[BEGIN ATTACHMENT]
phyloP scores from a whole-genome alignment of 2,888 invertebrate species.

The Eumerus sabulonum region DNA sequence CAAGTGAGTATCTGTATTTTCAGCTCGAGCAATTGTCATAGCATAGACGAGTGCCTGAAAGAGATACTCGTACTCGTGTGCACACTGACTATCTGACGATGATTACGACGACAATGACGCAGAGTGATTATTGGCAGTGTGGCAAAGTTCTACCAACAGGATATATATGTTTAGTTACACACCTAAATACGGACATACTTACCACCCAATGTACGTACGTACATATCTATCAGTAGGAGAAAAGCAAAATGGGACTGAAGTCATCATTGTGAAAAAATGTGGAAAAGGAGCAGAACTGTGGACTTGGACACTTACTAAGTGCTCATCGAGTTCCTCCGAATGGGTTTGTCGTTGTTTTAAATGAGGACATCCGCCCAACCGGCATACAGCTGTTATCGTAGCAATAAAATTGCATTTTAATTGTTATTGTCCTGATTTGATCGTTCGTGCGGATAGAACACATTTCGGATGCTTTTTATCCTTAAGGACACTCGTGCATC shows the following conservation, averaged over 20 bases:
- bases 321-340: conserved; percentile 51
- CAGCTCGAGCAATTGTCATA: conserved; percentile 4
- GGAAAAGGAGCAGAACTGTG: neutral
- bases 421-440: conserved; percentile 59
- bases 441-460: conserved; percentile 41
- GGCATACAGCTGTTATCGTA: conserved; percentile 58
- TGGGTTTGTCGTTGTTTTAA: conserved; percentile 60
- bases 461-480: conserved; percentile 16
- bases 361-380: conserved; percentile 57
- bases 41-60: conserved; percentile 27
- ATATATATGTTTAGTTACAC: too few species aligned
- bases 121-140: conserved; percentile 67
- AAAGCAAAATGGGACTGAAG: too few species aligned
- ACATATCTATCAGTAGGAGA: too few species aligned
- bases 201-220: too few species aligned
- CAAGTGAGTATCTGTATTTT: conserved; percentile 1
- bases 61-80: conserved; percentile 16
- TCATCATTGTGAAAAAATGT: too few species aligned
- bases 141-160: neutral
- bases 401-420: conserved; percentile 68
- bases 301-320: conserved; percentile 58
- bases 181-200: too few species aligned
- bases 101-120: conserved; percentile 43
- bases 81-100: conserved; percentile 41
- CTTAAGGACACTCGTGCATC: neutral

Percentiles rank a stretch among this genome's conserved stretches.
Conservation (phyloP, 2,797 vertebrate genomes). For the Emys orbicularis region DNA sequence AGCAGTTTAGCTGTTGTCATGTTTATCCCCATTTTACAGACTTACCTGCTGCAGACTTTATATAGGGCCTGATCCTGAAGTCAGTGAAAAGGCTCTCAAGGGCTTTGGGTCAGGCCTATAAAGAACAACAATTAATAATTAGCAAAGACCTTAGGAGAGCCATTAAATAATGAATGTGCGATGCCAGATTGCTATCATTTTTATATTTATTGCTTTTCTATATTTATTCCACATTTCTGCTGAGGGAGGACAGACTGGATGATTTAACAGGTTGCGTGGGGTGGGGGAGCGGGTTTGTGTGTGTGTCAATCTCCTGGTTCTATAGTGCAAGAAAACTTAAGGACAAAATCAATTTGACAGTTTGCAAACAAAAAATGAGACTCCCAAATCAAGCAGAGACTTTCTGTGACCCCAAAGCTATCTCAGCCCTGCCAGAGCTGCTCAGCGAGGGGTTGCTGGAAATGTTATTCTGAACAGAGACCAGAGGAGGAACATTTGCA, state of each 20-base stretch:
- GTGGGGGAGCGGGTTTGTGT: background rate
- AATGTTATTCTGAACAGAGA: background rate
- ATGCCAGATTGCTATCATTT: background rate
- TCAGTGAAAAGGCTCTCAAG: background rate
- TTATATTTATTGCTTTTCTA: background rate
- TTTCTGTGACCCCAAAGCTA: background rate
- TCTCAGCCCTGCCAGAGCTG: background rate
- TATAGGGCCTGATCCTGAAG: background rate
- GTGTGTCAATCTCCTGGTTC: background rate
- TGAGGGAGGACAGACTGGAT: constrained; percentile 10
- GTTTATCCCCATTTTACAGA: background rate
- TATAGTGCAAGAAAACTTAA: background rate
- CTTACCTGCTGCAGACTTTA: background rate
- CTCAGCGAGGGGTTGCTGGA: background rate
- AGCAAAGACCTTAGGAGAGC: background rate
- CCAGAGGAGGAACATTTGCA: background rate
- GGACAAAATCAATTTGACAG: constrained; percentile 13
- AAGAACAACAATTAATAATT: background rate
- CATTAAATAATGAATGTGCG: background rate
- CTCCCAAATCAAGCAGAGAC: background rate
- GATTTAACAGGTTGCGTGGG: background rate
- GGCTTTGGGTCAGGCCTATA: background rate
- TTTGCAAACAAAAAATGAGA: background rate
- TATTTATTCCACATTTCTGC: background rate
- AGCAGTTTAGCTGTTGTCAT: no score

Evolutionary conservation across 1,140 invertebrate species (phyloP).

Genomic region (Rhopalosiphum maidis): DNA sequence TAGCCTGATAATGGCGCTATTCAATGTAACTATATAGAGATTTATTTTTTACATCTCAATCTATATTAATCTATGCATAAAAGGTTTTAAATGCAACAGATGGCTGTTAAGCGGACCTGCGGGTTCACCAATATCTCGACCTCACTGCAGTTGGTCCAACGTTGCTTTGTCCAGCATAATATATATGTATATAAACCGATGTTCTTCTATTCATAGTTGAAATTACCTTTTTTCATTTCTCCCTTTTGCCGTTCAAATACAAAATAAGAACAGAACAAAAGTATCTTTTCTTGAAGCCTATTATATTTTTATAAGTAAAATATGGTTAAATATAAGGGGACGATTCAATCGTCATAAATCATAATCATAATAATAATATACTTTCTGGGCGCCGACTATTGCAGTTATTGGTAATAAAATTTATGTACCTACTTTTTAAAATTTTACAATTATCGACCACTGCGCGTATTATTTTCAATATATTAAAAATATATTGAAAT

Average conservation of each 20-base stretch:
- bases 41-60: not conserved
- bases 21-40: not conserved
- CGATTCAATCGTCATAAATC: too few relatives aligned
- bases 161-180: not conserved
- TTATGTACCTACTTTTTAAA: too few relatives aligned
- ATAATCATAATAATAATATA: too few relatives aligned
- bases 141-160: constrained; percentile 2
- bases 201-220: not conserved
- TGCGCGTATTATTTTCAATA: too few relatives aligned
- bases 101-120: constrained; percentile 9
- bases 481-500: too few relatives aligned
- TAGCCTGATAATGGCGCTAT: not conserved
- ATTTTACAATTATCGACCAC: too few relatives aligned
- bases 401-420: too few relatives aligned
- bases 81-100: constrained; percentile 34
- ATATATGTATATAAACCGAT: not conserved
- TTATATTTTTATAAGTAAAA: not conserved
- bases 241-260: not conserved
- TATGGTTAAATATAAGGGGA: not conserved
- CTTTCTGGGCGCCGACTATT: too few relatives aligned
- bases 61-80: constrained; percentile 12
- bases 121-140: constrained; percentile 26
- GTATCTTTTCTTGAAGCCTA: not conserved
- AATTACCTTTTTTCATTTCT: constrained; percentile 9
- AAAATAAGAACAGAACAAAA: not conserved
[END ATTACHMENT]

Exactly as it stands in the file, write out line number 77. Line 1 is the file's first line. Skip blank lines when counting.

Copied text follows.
- CTTTCTGGGCGCCGACTATT: too few relatives aligned